What a truly wonderful sight to see fishermen Jim Reid and David Irvine strolling along the harbour at Montrose after being feared drowned.
Communities that make their living from the sea understand that they live at its mercy (the family of Mr Reid and Mr Irvine had already lost one member in this way) but when the knock comes to the door, the pain is still the same.
For their families, the pair's return after the official search had been called off was the realisation of a dream but, as they chuckled in a press conference about how much weight they had lost during their 48-hour ordeal, the entire nation gave a heartfelt exhalation of relief.
Recent weeks have seen a relentless slew of tragic stories involving the loss of life at sea. With every passing day we have had to accept that faces staring out from smiling photographs on screen are never returning home. Ten minutes after Mr Reid and Mr Irvine were rescued their boat sank; their timely rescue really was a much-needed miracle. "We never gave up hope," said Mr Reid.
It can be hard work living under the relentless glare of media scrutiny but, when stressed public figures lash out, the ladies and gentlemen of the press often bear the brunt of the fist-swinging. This week the heir to the throne resorted to a bit of media-jabbing when he let out an evil cackle and aimed a sharpened paper air-plane at journalists in Canada. Charles was evidently beginning to feel a little manic as he contemplated his place in history as being the spark that landed on the Putin powder keg.
Another flare-up of reporter-bashing was the extraordinary scene when Channel 4's Michael Crick was walloped about the head with a brochure by Ukip MEP Godfrey Bloom. In terms of comedy value, however, neither can match Hugh Grant's tub-of-beans lobbing incident in 2007 that saw the star arrested, but not charged, following an alleged incident involving sauce-covered protein and a photographer.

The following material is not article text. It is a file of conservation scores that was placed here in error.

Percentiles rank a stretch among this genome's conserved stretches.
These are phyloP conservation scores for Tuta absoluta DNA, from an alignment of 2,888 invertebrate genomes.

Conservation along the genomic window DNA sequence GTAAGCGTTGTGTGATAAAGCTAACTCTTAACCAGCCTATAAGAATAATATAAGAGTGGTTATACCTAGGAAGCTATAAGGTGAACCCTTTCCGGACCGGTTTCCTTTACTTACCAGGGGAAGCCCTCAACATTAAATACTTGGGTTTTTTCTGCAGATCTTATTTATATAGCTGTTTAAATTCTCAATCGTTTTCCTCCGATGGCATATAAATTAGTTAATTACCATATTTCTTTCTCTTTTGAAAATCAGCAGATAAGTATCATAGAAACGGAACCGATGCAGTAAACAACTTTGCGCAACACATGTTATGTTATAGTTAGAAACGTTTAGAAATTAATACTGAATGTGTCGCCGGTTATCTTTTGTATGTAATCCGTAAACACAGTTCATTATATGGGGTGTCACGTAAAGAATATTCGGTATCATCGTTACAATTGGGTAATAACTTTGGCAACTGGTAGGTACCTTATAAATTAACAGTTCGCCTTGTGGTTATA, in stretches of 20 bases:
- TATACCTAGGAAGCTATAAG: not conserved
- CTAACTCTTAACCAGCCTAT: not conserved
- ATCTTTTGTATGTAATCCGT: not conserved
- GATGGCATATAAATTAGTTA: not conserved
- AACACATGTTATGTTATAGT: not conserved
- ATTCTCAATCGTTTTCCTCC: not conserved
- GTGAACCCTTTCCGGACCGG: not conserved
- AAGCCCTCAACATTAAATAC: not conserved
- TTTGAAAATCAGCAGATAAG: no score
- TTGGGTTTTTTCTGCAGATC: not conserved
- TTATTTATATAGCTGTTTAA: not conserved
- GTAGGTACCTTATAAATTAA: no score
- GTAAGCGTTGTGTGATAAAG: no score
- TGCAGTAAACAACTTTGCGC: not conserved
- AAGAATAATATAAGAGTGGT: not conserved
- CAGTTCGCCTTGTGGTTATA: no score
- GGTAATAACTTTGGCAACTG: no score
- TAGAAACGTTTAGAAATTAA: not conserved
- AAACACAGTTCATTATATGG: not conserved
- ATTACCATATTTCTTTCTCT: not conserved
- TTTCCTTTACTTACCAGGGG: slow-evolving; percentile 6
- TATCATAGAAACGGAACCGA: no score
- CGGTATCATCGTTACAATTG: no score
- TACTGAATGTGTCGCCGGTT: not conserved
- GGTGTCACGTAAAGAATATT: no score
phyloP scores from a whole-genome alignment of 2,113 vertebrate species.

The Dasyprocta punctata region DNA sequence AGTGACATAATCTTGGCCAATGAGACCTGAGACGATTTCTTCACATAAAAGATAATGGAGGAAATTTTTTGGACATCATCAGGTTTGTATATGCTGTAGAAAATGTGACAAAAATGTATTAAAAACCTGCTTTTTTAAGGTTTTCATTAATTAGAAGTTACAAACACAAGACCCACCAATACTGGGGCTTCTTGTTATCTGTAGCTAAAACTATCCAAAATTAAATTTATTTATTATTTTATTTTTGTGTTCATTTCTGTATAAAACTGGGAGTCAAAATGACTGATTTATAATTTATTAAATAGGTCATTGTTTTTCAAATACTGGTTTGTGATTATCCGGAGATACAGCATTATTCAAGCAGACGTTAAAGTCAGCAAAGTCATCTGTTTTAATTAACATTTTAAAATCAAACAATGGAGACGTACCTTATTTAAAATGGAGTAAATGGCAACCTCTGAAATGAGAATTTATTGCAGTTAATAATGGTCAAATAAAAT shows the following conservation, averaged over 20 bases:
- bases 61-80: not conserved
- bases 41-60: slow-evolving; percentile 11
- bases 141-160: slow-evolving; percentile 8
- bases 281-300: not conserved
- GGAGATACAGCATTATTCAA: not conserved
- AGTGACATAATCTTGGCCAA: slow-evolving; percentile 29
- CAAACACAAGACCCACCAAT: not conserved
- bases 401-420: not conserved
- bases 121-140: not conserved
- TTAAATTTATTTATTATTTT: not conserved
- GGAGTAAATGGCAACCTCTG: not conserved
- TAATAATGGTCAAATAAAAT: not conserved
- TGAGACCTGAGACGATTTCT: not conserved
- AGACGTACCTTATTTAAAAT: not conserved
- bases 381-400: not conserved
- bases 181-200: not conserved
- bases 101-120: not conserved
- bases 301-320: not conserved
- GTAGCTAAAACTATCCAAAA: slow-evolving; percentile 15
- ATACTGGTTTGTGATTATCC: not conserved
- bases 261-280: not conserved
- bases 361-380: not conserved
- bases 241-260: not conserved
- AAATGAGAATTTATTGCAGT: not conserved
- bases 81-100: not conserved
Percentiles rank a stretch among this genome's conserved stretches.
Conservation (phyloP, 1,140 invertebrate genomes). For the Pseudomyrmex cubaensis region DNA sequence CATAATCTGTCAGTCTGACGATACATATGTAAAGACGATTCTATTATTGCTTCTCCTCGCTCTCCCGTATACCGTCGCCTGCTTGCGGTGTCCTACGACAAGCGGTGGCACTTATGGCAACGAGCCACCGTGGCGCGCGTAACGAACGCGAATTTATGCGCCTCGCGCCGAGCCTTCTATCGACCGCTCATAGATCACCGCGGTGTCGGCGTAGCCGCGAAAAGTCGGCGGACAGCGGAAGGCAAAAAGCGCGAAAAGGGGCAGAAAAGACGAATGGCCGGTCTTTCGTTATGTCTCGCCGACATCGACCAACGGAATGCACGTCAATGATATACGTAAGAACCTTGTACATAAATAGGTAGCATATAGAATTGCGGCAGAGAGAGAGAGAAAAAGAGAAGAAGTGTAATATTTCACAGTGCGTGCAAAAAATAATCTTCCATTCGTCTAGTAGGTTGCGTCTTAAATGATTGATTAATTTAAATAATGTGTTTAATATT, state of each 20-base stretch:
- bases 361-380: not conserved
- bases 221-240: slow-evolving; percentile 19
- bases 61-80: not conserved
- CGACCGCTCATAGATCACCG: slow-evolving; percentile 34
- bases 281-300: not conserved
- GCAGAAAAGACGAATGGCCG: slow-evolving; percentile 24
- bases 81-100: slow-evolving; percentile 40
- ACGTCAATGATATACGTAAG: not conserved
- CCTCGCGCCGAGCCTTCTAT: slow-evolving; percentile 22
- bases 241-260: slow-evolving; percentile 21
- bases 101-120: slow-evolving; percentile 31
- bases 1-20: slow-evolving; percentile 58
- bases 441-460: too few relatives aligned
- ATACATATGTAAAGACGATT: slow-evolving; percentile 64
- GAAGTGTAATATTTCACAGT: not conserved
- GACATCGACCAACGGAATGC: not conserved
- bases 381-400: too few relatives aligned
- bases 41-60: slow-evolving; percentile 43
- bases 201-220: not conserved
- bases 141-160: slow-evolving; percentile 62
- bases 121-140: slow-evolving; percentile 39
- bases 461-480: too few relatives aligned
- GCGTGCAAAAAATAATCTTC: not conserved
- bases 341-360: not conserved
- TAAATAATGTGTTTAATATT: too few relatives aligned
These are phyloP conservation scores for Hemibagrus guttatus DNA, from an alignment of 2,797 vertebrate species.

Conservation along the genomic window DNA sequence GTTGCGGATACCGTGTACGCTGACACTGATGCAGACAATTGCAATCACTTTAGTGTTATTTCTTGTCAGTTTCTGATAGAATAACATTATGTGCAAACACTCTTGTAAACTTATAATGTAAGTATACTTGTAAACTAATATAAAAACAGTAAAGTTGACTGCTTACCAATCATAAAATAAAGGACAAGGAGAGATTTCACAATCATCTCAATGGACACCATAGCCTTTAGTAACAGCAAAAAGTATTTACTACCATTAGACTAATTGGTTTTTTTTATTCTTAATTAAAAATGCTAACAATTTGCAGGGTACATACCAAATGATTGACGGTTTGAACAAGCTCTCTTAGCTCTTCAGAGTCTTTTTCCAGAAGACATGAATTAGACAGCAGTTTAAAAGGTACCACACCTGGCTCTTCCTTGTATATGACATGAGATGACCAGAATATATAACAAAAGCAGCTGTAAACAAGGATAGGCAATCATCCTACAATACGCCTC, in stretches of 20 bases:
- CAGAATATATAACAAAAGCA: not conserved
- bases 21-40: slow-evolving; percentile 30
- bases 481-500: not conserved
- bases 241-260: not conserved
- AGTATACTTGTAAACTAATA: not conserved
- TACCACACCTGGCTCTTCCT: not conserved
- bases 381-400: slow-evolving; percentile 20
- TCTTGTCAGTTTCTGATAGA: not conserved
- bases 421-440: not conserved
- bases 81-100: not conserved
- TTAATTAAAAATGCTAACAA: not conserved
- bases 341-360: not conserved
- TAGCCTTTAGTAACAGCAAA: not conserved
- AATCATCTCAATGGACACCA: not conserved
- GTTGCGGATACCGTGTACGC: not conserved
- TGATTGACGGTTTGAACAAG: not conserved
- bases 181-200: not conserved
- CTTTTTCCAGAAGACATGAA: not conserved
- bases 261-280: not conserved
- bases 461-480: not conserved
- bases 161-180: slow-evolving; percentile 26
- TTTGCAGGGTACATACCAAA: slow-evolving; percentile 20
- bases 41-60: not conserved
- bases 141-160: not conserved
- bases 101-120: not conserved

While talking of occupational hazards... phone interviews can lead to some lost-in-translation moments. This week, while interviewing a designer about his choice of paint colour, I had my own Four Candles/Fork Handles moment. I had duly noted that the shade in question was Pail Stench Grey. How edgy, I thought to myself, and yes, I suppose old metal buckets can get whiffy. Hours passed before I succumbed to the nagging doubt and went back to my interviewee to double check the name. Pale French Grey.
Song lyrics are fertile ground for this sort of misinterpretation, so much so that there is a special name for it: mondegreens. Did anyone else bop around to Madonna's nineties hit Erotica singing "Bill Oddie, Bill Oddie, put your hands all over my body"? So Lonely by The Police will forever in my head be "Sue Lawley, Sue Lawley" and, once I discovered that Abba's Dancing Queen contained the boringly logical line "You're in the mood for a dance" and not my opt-repeated homage to Rupert the Bear, "You're in the Rupert gang", it was no longer as intriguing.
The march of unnecessary technology continues unabated with the apparent arrival of drone-delivered pizza. A chain of Italian restaurants in Mumbai aims to get around the city's traffic problems by enlisting flying drones to deliver food after being inspired by similar innovations by US retail giant Amazon. The drones will be commonplace in five years according to Francesco's Pizzeria. Should put an end to the dilemma of whether or not to change out of your pyjamas before answering the door.